Remember Eddie Cochran

Remember Eddie Cochran

Eddie Cochran died in 1960 at the age of 21, but his legacy lives on at Remember Eddie Cochran. The site pays tribu… [read review or visit site]

PinballHQ.com

PinballHQ.com

An enormous database focusing on pinball machines and other arcade games from the 1930s and on, from a collector wh… [read review or visit site]

317X

317X

Despite its mysterious title, 317X is plain and simple—an online gallery of vintage LPs, with a 1950s vintage fee… [read review or visit site]

Fillmore and Avalon Collection

Fillmore and Avalon Collection

Wish you'd visited San Francisco in the late 1960s? Get a quick hit with this comprehensive collection of psychedel… [read review or visit site]

Mybeatles.net

Mybeatles.net

Jesse Barron's collection of Beatles 45s, picture sleeves, magazines, books, and memorabilia. Browse singles and al… [read review or visit site]

Dylanstubs.com

Dylanstubs.com

Hey babe, check out this database of over 2,900 Bob Dylan ticket stubs and concert posters, assembled with the help… [read review or visit site]

Association of Vogue Picture Record Collectors

Association of Vogue Picture Record Collectors

This great site, from the Association of Vogue Picture Record Collectors, offers detailed background information an… [read review or visit site]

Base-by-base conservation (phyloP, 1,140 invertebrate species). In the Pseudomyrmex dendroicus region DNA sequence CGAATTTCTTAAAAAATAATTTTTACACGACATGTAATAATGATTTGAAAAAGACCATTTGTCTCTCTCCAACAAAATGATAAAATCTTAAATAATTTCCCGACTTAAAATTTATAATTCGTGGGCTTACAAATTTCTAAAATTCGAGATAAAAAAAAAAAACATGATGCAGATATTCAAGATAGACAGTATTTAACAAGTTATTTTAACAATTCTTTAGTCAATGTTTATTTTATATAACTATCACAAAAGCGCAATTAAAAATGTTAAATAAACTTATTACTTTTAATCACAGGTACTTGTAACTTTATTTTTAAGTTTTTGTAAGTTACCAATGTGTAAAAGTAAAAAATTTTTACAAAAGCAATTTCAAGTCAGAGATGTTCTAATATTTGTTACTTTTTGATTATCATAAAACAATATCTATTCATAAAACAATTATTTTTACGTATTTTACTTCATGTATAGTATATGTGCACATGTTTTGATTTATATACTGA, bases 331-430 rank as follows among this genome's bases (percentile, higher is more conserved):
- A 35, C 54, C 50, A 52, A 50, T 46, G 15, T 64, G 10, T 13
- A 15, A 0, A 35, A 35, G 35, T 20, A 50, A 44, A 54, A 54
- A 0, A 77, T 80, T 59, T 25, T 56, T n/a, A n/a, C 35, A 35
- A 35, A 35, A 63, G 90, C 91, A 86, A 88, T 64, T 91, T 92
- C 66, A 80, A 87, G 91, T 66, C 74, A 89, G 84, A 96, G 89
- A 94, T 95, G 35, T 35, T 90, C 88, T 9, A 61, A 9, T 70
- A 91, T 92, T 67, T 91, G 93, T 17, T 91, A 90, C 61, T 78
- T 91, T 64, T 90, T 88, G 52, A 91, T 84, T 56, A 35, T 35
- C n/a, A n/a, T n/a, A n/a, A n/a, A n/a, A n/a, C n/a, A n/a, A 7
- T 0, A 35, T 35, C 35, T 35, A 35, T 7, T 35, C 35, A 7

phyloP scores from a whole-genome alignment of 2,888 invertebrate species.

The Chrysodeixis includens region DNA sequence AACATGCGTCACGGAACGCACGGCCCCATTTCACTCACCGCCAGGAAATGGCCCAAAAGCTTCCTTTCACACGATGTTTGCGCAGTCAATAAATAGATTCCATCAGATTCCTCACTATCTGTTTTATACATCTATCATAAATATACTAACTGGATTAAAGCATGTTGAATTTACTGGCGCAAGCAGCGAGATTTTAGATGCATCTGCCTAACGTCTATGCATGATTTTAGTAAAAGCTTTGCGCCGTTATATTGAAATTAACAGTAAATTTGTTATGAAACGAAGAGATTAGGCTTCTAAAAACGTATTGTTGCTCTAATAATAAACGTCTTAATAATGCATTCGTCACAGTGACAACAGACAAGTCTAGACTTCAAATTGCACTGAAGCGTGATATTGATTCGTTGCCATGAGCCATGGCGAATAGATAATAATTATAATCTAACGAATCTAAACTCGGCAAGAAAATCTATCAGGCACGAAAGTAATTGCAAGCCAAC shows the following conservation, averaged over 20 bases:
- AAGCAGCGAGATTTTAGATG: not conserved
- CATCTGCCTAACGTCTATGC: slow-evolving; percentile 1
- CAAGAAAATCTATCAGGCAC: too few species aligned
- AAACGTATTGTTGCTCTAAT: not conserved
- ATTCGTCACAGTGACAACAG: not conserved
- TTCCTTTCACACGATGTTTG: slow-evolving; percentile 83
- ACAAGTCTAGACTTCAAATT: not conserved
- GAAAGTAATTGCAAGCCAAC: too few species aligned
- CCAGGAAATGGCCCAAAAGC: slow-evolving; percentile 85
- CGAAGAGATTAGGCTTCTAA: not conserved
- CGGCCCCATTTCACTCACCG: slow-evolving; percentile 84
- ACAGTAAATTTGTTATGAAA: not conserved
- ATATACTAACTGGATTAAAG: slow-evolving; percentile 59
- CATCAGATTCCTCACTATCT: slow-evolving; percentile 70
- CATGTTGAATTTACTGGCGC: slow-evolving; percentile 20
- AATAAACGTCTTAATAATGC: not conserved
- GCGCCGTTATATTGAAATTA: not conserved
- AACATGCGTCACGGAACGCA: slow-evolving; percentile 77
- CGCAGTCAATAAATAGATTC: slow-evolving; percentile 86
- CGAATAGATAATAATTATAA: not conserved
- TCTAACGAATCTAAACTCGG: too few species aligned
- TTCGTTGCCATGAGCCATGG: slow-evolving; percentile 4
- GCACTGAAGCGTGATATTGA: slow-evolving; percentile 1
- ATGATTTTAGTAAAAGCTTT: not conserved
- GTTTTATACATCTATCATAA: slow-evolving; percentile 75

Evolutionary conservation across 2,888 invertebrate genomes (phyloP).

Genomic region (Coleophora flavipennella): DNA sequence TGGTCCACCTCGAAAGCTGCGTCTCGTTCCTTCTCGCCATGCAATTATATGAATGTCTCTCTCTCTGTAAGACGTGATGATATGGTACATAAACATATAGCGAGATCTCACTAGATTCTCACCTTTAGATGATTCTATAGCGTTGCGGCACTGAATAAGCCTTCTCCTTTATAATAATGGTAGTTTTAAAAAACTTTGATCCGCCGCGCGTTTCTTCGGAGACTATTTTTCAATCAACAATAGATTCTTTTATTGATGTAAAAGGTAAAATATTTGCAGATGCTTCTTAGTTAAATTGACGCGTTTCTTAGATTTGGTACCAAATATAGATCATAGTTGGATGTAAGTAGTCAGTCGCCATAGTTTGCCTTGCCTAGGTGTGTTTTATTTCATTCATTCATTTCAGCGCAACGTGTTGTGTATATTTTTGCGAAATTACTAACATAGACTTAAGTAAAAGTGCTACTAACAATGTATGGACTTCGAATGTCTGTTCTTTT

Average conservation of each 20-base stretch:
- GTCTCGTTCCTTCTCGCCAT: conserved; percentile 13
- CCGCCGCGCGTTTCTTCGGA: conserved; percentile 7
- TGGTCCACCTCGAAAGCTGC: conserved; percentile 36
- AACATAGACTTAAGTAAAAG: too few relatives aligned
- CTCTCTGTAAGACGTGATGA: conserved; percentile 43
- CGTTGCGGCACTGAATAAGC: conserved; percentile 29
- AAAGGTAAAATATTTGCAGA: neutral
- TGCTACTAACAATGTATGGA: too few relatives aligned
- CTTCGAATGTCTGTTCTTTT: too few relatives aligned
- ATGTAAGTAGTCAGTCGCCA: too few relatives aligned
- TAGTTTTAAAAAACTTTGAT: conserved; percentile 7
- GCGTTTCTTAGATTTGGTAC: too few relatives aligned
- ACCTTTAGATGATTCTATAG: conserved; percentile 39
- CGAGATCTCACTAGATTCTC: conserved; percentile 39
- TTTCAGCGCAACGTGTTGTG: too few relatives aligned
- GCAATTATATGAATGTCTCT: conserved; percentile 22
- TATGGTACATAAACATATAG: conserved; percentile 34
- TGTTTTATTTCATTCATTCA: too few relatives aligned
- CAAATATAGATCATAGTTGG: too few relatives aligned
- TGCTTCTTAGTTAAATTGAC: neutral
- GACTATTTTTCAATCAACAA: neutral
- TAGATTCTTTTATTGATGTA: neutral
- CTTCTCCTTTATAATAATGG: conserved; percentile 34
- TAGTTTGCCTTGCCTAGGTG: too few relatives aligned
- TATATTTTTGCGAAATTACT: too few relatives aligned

The Remington Site

The Remington Site

Since 1999, the Remington Site has offered classical music collectors a glimpse into Remington Records, an independ… [read review or visit site]



Clubs & Associations

Discussion Forums

Other Great Reference Sites

Most watched eBay auctions    

1960's Ami Jukebox Continental 2. "stereo Round" Model Xjkb-100 Vintage Survivor 1958 Seeburg 201 Jukebox Juke Box 200 Select Coin Op Record Usa1948 Rockola 1428 Magic Glo Jukebox1953 Seeburg 100w JukeboxRockola Corvette Jukebox1929 Pokerette Poker Gambling Device~ Trade Stimulator !!Rock-ola Rockola 1438 Comet Jukebox Juke Box Coin Op Arcade Machine As FoundBubbler Jukebox Model 1015Seeburg Ds160 Set Of Excellent Directional Speakers !! Seeburg 3w-1 Select-o-matic Wallbox W/rare Mounting Plate! Excellent Condition!Seeburg Library Unit Dial Remote Control For Home Jukebox Hsc Automatic PlaybackVintage Rowe Ami Wall Box, Jukebox, For Parts/repair/restoration, Model WreAstatic 51-1 Cartridge New Old Stock - Use In Wurlitzer 1015 1080 And MoreLindstrom Bing Crosby Junior Juke Model 999 Record PlayerWall Model Rowe Storm Cd Jukebox With Cd`sRhino Records 78 Rpm Jukebox Classic Repro Records X 24Ami Rowe Cdm4 PlayerCd-pro Player For A Cd JukeboxWurlitzer Wall Speaker 4005 # 2001702 And 4005a # 2003057 - UnrestoredVintage Seeburg Wall-o-matic 100 Jukebox / Diner Counter Record PlayerWuelitzer Jukebox 503 Amplifier Restored Can Replace Wurlitzer 501 And 700Wurlitzer 800 Jukebox Juke Box Rear DoorsSeeburg Consolette Dec Can Be Converted To Mp3 Type ElectronicsAireon AmpSeeburg, Wurlitzer, Rock-ola Jukebox LocksCrosley Ijuke Mini Jukebox Made For Playing Your Ipod MusicRowe Ami Model Dd Jukebox Amplifier # 47249 ( 100 % Rebuilt ) GuaranteeWurlitzer 1080 Grille Ring Casting # 47232 & Large Grille Star # 46933 - BronzeRock Ola 39 Std Lux Set Of Replacement Plastics ~high Quality Made By Jukebox GaVintage Jukebox Numbers Letters Bulbs EctSeeburg Shfa5 Amp41st Annual Union Phono & Music Box Show Early Admit Ticket June 10, 11, 121935 Wurlitzer P12 Drip Tray And Support AssemblySeeburg Shfa5 Parts AmpBritney Spears I'm A Slave 4 U Remixes Promo 2 X Vinyl 12''Seeburg Jukebox Tail Light Model 201 1958 Vintage 8x10 Reprint Of Old PhotoSattellite 200 JukeboxRowe Jukebox 61146910 Amp Assembly 250w, 7 Band Rowe Mod BoxOver 100 Original Jukebox Title Strips/tags 40s-80's